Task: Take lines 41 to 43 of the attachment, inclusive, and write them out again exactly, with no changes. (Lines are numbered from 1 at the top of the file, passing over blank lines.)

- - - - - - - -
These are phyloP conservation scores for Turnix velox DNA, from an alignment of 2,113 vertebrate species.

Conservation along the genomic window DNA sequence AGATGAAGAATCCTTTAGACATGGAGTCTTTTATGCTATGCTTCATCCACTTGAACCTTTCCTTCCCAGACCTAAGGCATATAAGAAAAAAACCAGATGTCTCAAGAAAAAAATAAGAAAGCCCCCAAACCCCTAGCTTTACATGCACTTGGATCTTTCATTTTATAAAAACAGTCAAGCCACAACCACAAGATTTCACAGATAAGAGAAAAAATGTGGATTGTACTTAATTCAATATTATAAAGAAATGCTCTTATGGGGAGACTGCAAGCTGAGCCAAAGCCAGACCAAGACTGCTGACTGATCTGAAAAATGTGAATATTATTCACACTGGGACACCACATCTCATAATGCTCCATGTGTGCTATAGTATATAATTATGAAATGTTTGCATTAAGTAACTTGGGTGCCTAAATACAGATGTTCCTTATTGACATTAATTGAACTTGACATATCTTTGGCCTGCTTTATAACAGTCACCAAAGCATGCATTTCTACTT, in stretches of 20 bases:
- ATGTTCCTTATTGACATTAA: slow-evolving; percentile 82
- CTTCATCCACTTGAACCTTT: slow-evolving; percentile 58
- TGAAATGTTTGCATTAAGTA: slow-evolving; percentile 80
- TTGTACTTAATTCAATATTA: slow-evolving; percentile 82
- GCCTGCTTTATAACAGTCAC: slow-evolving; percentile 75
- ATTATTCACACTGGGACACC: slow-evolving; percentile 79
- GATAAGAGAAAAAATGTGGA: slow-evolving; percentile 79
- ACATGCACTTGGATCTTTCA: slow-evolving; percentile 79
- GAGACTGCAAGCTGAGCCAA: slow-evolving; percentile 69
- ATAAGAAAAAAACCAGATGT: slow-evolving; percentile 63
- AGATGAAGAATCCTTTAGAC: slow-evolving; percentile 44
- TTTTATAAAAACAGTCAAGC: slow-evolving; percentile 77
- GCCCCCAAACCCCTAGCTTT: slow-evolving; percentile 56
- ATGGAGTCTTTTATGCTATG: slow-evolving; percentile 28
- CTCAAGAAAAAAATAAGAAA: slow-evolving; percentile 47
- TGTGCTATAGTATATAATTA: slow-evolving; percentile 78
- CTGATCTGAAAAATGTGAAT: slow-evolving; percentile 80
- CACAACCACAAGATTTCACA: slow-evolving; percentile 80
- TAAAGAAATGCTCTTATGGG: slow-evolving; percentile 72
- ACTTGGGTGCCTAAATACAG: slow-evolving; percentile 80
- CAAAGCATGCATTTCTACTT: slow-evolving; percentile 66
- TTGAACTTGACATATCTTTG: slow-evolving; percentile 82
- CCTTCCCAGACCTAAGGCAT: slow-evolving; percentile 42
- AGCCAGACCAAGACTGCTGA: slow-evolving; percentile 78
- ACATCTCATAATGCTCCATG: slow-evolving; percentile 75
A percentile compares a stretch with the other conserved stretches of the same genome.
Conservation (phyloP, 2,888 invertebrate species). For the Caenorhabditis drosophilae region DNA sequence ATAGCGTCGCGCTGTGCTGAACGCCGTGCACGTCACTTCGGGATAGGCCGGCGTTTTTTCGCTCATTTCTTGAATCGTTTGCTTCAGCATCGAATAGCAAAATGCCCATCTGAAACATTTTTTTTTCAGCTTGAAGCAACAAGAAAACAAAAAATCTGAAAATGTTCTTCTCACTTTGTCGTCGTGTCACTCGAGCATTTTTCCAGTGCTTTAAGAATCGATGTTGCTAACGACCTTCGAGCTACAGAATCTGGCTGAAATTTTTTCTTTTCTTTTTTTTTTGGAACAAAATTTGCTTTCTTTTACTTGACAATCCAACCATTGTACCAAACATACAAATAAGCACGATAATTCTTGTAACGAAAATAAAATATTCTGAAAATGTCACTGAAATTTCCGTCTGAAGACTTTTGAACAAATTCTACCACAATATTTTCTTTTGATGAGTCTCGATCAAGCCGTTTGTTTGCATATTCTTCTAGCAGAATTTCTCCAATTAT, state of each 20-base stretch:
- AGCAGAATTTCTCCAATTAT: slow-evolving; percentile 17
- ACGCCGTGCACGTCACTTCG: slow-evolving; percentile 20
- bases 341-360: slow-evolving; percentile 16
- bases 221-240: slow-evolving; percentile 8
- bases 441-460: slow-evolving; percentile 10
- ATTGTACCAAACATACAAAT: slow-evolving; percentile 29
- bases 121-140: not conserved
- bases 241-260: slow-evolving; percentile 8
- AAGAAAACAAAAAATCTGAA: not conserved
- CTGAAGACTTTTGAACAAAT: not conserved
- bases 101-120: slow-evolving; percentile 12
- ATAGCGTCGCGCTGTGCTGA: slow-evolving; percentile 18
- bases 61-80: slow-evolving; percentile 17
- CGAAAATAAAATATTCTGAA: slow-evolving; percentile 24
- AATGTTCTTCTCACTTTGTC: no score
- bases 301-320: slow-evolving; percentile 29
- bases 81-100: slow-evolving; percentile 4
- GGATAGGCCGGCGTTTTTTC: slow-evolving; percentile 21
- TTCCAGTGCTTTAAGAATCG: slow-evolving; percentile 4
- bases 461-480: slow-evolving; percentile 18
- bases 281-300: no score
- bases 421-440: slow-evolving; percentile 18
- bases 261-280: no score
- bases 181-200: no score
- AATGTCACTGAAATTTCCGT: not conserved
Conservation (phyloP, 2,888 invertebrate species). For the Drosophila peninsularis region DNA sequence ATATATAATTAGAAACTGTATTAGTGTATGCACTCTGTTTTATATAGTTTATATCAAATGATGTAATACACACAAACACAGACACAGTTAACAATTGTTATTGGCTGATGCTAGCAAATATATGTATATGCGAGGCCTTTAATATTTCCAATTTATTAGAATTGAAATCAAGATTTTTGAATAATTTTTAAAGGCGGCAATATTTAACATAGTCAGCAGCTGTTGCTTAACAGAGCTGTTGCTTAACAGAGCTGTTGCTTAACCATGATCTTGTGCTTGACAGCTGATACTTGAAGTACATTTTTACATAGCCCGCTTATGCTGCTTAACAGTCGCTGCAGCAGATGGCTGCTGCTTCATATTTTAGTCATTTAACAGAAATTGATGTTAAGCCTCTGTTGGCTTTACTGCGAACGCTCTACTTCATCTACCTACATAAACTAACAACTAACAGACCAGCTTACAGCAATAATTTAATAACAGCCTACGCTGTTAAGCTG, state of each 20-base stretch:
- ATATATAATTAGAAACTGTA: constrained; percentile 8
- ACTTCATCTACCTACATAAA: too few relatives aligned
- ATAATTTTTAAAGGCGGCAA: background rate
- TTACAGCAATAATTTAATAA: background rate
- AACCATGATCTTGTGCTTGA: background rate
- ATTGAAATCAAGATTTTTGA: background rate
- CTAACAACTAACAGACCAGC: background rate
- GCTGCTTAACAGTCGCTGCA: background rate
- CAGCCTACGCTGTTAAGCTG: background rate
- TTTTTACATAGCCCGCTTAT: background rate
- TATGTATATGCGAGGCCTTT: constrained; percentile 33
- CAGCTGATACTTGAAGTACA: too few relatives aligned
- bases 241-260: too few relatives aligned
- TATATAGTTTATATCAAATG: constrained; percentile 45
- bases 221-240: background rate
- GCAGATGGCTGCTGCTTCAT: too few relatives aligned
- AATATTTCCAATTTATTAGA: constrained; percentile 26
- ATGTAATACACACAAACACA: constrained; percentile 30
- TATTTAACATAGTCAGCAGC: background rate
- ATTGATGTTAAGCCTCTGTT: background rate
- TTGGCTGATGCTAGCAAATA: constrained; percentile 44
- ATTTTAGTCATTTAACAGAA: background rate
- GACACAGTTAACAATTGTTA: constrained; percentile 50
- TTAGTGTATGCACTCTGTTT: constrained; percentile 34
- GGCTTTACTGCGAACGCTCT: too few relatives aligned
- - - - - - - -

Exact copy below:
- ATAGCGTCGCGCTGTGCTGA: slow-evolving; percentile 18
- bases 61-80: slow-evolving; percentile 17
- CGAAAATAAAATATTCTGAA: slow-evolving; percentile 24